In the stages of grief, I’m at the anger stage. Or the acceptance stage, I’m not sure which, yet. Some days, I think maybe they go hand-in-hand. You can’t accept what happened until you get angry at it; you can’t get angry at it until you accept what happened. Grief is like a Möbius strip: I’m not sure where one stage ends and the next stage begins.
I write to you, not because I’m fond of you or the memories, but because the seasons are changing. The leaves are vibrant golds, oranges, yellows, and reds. It’s getting colder and darker earlier. And my season of life is changing, too. I have plans, big plans. For the first time in my life, my one-year plan does not involve me lying 6-feet underground. Neither does my 5-year plan.
But I write this with a fire in my belly and tears in my eyes because the healing doesn’t make it hurt less. Healing makes it hurt more, at least for a while. And boy, has it been a while.
I write this with forgiveness in my heart and hope in my chest: I’m praying for you. Not because I want to, but because I need to. I need to. I’m praying for you because of the love of someone that loves all of us enough to die for us, and that to me, is more powerful than any other action. What someone did for me is more powerful than what you did to me.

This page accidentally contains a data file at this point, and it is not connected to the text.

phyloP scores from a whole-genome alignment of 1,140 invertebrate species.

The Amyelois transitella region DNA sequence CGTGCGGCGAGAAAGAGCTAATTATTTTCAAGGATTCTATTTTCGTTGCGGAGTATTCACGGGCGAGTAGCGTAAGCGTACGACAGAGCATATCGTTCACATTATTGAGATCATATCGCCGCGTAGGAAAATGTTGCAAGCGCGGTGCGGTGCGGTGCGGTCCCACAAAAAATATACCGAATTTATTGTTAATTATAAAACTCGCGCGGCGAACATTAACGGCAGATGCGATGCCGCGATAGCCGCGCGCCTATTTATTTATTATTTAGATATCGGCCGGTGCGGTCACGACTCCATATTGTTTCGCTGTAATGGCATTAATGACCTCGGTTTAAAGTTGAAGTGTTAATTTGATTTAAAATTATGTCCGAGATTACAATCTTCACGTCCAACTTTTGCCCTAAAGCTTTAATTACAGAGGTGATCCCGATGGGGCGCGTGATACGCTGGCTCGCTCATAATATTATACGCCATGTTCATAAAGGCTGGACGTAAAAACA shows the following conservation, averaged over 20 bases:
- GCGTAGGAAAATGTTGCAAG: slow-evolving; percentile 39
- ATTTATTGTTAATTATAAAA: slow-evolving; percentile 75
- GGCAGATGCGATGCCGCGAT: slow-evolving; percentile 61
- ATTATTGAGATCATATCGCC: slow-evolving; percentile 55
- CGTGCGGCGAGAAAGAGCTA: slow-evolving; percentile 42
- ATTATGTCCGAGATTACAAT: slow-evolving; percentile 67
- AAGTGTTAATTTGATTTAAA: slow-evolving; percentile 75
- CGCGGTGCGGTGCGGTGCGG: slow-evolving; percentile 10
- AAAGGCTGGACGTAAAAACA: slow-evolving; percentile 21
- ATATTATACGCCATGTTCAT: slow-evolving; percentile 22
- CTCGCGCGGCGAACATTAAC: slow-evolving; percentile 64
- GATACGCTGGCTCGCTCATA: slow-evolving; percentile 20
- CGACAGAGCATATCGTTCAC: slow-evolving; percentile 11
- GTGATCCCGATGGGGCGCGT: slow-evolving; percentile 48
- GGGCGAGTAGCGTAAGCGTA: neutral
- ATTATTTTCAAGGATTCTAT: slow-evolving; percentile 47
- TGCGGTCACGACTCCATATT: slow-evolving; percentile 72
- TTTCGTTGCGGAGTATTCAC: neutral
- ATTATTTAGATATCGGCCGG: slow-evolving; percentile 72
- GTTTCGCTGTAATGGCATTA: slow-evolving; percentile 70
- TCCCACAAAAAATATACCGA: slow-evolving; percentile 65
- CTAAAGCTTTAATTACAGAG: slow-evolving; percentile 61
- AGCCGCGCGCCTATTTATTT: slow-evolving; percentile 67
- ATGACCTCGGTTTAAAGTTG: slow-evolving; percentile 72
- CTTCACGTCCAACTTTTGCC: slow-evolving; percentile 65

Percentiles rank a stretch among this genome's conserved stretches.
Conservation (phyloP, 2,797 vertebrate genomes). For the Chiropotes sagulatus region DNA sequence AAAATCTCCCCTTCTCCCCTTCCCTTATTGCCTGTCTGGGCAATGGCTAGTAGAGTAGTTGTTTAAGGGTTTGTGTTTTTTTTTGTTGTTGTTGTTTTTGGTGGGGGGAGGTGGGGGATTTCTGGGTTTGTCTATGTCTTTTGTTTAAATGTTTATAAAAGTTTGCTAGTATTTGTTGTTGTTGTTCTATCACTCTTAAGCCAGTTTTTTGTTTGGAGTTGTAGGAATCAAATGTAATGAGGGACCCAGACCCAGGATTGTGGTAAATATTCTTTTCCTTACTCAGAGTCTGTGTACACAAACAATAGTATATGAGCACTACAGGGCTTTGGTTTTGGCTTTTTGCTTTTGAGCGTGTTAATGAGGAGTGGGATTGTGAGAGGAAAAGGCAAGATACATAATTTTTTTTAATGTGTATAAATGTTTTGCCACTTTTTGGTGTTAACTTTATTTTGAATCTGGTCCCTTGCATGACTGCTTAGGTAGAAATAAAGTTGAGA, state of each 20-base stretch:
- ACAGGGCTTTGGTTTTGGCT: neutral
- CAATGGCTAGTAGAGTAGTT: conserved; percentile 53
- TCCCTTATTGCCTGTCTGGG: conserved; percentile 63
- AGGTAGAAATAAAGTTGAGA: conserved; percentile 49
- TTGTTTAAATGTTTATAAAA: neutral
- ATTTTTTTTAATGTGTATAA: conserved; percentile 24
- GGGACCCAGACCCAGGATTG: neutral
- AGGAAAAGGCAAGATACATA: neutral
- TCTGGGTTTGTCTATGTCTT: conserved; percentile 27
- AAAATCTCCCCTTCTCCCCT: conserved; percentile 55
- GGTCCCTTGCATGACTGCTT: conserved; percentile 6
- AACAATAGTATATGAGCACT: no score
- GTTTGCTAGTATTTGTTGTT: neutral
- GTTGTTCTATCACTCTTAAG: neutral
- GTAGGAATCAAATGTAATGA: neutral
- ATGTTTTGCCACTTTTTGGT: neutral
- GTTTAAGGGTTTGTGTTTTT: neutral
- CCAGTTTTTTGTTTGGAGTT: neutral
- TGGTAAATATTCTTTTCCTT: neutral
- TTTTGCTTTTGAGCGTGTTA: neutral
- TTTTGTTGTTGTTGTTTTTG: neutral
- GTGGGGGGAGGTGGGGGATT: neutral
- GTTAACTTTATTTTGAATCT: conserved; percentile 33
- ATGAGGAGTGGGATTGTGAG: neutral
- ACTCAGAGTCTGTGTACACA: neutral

That unconditional, indescribable type of love does not take the pain away. But still I pray for you.
I pray for you because people love you. You belong to someone: someone’s son, someone’s brother, someone’s cousin.
I pray for you because Jesus called out on the cross, Father, forgive them. For they know not what they do.
I pray for you because I’ve seen one of you attending local church services with some of my High School acquaintances. Sometimes you even come to my church to check it out.
I pray for you because I’m tired of feeling guilty for an action that’s not my fault.
I pray for you because, through it all, God is good.
I pray for you that one day you’ll find happiness and forgiveness for yourself, the way I’ve forgiven what you did to me.
I pray for you that one day, you’ll admit what you did–because I see the way you look at me when we run into each other from time to time–guilt fills your eyes, and you can’t meet my gaze.
I pray for you that you’ll let go of that guilt. It’s been ten years. Find some healing.
I pray for you and the baby I lost because I don’t know what else to do: I’m human, and I fail, and I fall, and prayer’s the only way I know how to make it through, even though the thought of God sometimes makes me angry, makes me sick to my stomach. I pray.
In the hard days. In the ‘want to drive into tree’ days. In the moments when I’m sobbing and all I can say is, ‘sorry.’ In the moments when my heart feels like it’s going to beat out of my chest. In the ‘self-harm or suicide are the only options’ moments.
I pray: Lord, help me through this moment.
I pray: Lord, help them find you and seek forgiveness, not from me, but from you. Father, forgive them.